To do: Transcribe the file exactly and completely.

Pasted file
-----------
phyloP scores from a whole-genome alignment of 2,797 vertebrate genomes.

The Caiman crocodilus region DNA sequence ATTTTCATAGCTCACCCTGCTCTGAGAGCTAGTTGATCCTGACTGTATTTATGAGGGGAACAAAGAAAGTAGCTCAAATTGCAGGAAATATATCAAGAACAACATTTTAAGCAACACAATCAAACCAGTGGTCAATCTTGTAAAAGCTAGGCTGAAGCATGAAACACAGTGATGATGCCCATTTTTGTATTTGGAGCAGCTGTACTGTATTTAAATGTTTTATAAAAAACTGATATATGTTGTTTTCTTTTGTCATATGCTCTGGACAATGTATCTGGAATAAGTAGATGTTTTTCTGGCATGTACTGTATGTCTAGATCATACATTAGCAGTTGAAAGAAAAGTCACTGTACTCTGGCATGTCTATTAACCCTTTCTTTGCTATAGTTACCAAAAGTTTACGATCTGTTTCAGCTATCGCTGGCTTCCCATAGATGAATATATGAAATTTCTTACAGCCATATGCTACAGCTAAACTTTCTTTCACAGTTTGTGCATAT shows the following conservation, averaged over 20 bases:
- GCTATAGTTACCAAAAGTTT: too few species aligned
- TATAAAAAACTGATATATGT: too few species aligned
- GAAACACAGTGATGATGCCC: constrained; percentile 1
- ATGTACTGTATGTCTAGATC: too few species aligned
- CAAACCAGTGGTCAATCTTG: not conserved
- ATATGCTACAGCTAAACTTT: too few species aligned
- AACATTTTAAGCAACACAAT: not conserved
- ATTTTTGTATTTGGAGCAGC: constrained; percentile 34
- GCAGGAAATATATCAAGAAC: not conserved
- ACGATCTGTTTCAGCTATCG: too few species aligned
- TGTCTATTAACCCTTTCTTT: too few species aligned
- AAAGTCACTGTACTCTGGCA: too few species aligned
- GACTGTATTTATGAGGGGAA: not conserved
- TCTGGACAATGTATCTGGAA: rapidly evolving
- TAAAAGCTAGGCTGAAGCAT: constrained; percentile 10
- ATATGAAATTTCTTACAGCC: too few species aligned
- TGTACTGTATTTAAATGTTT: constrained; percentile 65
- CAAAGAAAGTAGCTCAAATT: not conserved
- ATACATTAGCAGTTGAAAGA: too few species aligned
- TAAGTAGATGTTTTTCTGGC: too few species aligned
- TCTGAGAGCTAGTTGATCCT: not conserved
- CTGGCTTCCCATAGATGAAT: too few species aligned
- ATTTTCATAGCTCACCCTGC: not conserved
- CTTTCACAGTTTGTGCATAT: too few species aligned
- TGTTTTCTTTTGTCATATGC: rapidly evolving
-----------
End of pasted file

phyloP scores from a whole-genome alignment of 2,797 vertebrate genomes.

The Caiman crocodilus region DNA sequence ATTTTCATAGCTCACCCTGCTCTGAGAGCTAGTTGATCCTGACTGTATTTATGAGGGGAACAAAGAAAGTAGCTCAAATTGCAGGAAATATATCAAGAACAACATTTTAAGCAACACAATCAAACCAGTGGTCAATCTTGTAAAAGCTAGGCTGAAGCATGAAACACAGTGATGATGCCCATTTTTGTATTTGGAGCAGCTGTACTGTATTTAAATGTTTTATAAAAAACTGATATATGTTGTTTTCTTTTGTCATATGCTCTGGACAATGTATCTGGAATAAGTAGATGTTTTTCTGGCATGTACTGTATGTCTAGATCATACATTAGCAGTTGAAAGAAAAGTCACTGTACTCTGGCATGTCTATTAACCCTTTCTTTGCTATAGTTACCAAAAGTTTACGATCTGTTTCAGCTATCGCTGGCTTCCCATAGATGAATATATGAAATTTCTTACAGCCATATGCTACAGCTAAACTTTCTTTCACAGTTTGTGCATAT shows the following conservation, averaged over 20 bases:
- GCTATAGTTACCAAAAGTTT: too few species aligned
- TATAAAAAACTGATATATGT: too few species aligned
- GAAACACAGTGATGATGCCC: constrained; percentile 1
- ATGTACTGTATGTCTAGATC: too few species aligned
- CAAACCAGTGGTCAATCTTG: not conserved
- ATATGCTACAGCTAAACTTT: too few species aligned
- AACATTTTAAGCAACACAAT: not conserved
- ATTTTTGTATTTGGAGCAGC: constrained; percentile 34
- GCAGGAAATATATCAAGAAC: not conserved
- ACGATCTGTTTCAGCTATCG: too few species aligned
- TGTCTATTAACCCTTTCTTT: too few species aligned
- AAAGTCACTGTACTCTGGCA: too few species aligned
- GACTGTATTTATGAGGGGAA: not conserved
- TCTGGACAATGTATCTGGAA: rapidly evolving
- TAAAAGCTAGGCTGAAGCAT: constrained; percentile 10
- ATATGAAATTTCTTACAGCC: too few species aligned
- TGTACTGTATTTAAATGTTT: constrained; percentile 65
- CAAAGAAAGTAGCTCAAATT: not conserved
- ATACATTAGCAGTTGAAAGA: too few species aligned
- TAAGTAGATGTTTTTCTGGC: too few species aligned
- TCTGAGAGCTAGTTGATCCT: not conserved
- CTGGCTTCCCATAGATGAAT: too few species aligned
- ATTTTCATAGCTCACCCTGC: not conserved
- CTTTCACAGTTTGTGCATAT: too few species aligned
- TGTTTTCTTTTGTCATATGC: rapidly evolving